Baijnath Temple holds significance because, according to Hindu mythology, it stands near the confluence of River Gomati and Garur Ganga, where Lord Shiva and Parvati got married, writes Somen Sengupta
With a breathtaking 300-km-wide angle view of splendid Kumaon Himalaya in the background, a small village on the bank of River Gomati stands like a silent soldier. In this tiny village, amazing stone temples with their exceptional archaeology and centuries-old legend attract people from places near and far.
For those faithful to God, this is perhaps the most sacred place on earth, and for the non-believers, who like to explore the rich heritage of India, it is a treasure hunt. Baijnath, the 1,000-year-old ancient stone temple complex in Uttarakhand, is indeed a spot to stop at for many reasons.
History, mythology, and legend all have touched the saga of Baijnath. From time immemorial, local people have believed that while in exile, the Pandavas of Mahabharata came here to worship Goddess Parvati. Today, the temple of Parvati — the main one among 18 similar temples — is one of a kind in the Kumaon region. Promising serenity, the temple complex imparts the landscape a regal appeal.
According to mythology, Shiva and Parvati got married on the banks of Gomati and Garur Ganga. The place was later ruled by their son Kartikeya, hence it was named Kartikeyapura. This has attracted many God-fearing people to this place for many centuries, and even now, all festivals related to Lord Shiva are celebrated here with fanfare.
However, according to a few authentic history sources, this place was the capital of Katyuri kings, who ruled from the 7th to 12th century, and as worshippers of Shiva, they built these temples between the 9th and 11th centuries. Local legend has it that these temples were built overnight to please the God, as workers were allowed only at night.
Baijnath is another form of Baidyanath, and here, Lord Shiva is known as Shiva Baidyanath, the Lord
The complex houses 18 temples, where the Parvati temple is the central point of attraction. The door of the temple is well-crafted and the six-ft-high four-handed Parvati statue, made of black chiseled stone, is a splendid piece of mountain sculpture. The idol is enshrined inside the main temple along with 26 small statues.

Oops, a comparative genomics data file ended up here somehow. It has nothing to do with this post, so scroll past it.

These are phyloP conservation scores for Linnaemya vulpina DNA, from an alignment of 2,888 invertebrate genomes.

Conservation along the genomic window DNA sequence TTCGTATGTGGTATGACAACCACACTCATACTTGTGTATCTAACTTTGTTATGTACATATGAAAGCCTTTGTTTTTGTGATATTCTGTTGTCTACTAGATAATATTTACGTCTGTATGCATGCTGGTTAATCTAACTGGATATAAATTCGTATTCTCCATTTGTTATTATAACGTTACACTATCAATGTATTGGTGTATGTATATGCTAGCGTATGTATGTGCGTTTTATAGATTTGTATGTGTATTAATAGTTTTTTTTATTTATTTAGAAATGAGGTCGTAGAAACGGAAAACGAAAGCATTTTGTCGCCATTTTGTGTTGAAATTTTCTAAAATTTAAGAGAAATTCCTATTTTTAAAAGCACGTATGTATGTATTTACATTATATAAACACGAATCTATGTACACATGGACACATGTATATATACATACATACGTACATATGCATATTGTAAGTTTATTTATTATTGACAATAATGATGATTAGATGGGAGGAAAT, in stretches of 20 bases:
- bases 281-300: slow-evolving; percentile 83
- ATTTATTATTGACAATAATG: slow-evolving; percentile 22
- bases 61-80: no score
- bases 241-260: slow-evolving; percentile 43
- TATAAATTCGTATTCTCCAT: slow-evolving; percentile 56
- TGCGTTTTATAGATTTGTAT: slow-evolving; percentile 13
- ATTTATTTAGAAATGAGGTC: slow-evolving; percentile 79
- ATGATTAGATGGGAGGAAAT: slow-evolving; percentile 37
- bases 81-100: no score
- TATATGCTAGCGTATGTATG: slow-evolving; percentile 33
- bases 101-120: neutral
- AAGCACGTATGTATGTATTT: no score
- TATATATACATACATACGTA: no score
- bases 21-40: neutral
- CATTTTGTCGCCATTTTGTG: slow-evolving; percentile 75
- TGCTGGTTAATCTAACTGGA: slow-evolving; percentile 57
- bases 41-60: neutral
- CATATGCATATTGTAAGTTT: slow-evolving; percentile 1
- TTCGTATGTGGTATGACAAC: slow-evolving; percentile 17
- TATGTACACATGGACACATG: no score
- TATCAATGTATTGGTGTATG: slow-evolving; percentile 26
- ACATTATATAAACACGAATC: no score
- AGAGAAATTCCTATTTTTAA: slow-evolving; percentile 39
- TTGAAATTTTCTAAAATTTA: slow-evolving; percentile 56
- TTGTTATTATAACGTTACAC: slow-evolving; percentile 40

Other temples are smaller in size, but still stand tall in all their glory. Near the Parvati temple is the Brahmani or Bamani temple. Legend has it that this temple was built by a Brahmin woman after she was abducted by a Kshatriya.
The complex is full of temples dedicated to other Hindu Gods and Goddesses, such as Shiva Kedareshwar, Laxmi Narayan, Ganesha, Chandika, Kuber, Surya, Brahma, and Kali. Due to frequent theft of artifacts, most temple doors are locked, but that does not deprive visitors of the beauty of the stone architecture in the form of small statues all across the complex.
If seen with attention, one can spot the statutes having a plethora of distinctive postures and expressions. The outer walls of the temples are not embellished with many floral designs or human figures, which is common in this school of architecture. Instead, a simple yet attractive design is followed here in most of the temples. Gray and blue stones are placed on the steps and every temple is crowned with an Amalaka, a lotus structure made of the same stone. The crown is shaped in the form of a blooming lotus and it encircles the top of each temple. The stone placement here follows a special engineering. The stone slabs are held together by a binder of urad dal, and now after many years of air erosion and weathering, a few shrines are leaning towards each other.
A few temples have a portico kind of extension decorated with bells and their sound often creates a divine atmosphere in this near-silent temple complex.
Here in Baijnath, many statues are either defaced or broken; some are under the open sky, clearly indicating towards the destruction of temples which don’t exist anymore. This temple complex was also vandalised by invaders several times. Whether it was the rapacity for wealth or the blind leaning to fundamental politics, the temples of Baijnath have faced many storms in the past. From 1398 to 1939, it was plundered by Timur Lang. After a long gap, Mughal emperor Aurangzeb almost destroyed it, and then came Nader Shah of Iran in 1739, who also attacked the temple complex and looted it.
Then the Rohilla Afgans attacked and defaced many statues of Baijnath temple between 1743 and 1744. Needless to say, after so many abuses, the antiquity of this place was damaged and many of the original wonders are tough to re-create. One such example is the Kali temple, which doesn’t exist anymore and the deity stands under the open sky.
Near the Baijnath temple complex, considered one of the finest archaeological exhibitions of that era, is a holy water body from where a flight of stairs takes one to the temples. This was built by the queen of the kingdom many years ago. The water body is full of Rohu fish and it is believed that feeding these fish is sacred.
A nearby museum has on display many broken and semi-broken artifacts that bear testimony to the area’s past grandeur. It is, without a doubt, a treasure trove of archaeological wonders.
This article was published in The Pioneer on 8th January 2017
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